Israel's Unsettling Settlers
Israel appears to be preparing for open conflict with itself next spring, one that need not happen in a democracy.
This week, leaders of the Jewish settlers on the West Bank and Gaza declared they will use civil disobedience, even physically charging police, to block a government plan to resettle some 8,000 of them back into Israel proper as part of a broad peace effort. Those leaders cite the works of Gandhi and Martin Luther King as their guide for this illegal resistance, but some settlers have already resorted to violence.
Israeli Radio reported that a few West Bank settlers disconnected the water supply to an Israel Defense Forces outpost on Monday and punctured the tires of a military jeep. And no Israeli can forget the 1995 assassination of Prime Minister Yitzhak Rabin by an ultranationalist Jew. The current prime minister, Ariel Sharon, has beefed up his personal security as he pushes his limited settler-withdrawal plan.
Meanwhile, the Israeli police and army are taking special training and extraordinary steps to achieve a peaceful evacuation and to meet this resistance from possibly tens of thousands of settlers who claim those territories as Israel's rightful heritage.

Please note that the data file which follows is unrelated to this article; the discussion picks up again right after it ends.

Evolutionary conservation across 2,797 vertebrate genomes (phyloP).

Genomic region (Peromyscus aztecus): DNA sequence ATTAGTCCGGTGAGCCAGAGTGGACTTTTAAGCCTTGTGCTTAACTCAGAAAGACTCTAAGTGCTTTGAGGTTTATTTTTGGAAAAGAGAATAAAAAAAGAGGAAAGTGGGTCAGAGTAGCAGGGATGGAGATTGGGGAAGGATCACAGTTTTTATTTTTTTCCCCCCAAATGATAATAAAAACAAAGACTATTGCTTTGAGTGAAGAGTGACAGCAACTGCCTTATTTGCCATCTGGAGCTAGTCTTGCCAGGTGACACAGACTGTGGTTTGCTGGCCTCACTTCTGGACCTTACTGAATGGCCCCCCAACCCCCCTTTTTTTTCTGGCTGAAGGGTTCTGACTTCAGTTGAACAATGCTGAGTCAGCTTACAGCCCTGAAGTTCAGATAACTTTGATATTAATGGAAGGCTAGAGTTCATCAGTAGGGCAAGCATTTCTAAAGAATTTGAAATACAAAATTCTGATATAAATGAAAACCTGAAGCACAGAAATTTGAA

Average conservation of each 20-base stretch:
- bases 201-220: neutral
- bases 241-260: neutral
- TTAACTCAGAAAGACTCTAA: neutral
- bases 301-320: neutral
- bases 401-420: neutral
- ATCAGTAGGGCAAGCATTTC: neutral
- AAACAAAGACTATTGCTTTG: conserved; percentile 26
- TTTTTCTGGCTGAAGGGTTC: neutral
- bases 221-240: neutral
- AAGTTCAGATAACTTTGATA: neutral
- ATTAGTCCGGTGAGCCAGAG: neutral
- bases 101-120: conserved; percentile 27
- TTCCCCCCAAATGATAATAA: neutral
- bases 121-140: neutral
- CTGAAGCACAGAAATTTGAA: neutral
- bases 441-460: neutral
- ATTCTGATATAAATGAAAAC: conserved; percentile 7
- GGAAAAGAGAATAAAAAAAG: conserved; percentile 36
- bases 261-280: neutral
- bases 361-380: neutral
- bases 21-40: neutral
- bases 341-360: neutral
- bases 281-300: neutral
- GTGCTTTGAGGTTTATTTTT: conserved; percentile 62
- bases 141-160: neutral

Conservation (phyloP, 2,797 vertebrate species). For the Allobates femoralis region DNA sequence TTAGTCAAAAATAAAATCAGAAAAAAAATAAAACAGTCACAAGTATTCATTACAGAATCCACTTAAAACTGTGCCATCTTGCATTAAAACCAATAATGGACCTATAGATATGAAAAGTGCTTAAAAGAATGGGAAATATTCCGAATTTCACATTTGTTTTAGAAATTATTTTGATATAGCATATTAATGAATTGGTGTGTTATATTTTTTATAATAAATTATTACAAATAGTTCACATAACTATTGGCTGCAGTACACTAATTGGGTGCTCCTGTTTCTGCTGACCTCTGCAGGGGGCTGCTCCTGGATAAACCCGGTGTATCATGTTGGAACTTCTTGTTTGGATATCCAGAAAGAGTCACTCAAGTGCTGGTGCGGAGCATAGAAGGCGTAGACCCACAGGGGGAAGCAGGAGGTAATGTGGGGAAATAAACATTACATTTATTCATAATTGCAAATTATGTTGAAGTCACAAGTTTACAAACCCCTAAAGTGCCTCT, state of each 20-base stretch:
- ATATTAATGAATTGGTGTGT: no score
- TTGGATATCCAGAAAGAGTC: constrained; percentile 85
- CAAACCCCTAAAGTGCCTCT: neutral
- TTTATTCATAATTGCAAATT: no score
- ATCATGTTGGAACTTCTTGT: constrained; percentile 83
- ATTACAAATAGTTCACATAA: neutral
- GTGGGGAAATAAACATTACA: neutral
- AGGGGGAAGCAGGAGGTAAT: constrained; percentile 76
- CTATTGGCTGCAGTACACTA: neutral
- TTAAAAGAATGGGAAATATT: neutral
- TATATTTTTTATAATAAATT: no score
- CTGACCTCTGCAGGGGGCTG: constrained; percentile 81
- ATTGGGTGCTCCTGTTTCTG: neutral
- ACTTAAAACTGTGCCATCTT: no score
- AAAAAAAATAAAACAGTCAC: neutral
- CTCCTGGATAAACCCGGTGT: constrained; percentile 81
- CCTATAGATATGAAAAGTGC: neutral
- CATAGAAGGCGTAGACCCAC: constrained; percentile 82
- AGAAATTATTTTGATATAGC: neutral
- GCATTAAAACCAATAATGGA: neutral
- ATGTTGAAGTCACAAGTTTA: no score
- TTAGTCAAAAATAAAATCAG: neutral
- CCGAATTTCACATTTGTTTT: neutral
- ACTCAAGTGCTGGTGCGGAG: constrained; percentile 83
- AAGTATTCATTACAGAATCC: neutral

They're undergoing both physical and mental training - the latter by behavioral scientists to help troops cope with possibly harming fellow citizens in a cause many may believe in themselves. Nonlethal weapons will be used, and the government is even thinking of setting up mock buildings for practice evacuations.
For more than a decade, Israelis had known this day would come, and dreaded it. But in the grand scheme to trade land for peace with the Palestinians, many, if not all of the settlements must eventually go.
Israeli prosecutors often have been lenient toward settlers who've acted violently against Palestinians. But now that sort of leniency needs to end if the majority of Israelis will ever be able to achieve their democratic goal of creating a Palestinian state for the sake of peace.
The targeted settlers lost their cause in a democratic way and are being offered ample compensation to move out. But even if they resist peacefully, they must not incite other settlers to commit violence.
Just as Iraq's election could be a catalyst for Middle East peace, so too could Israel's peaceful removal of its Jewish settlements.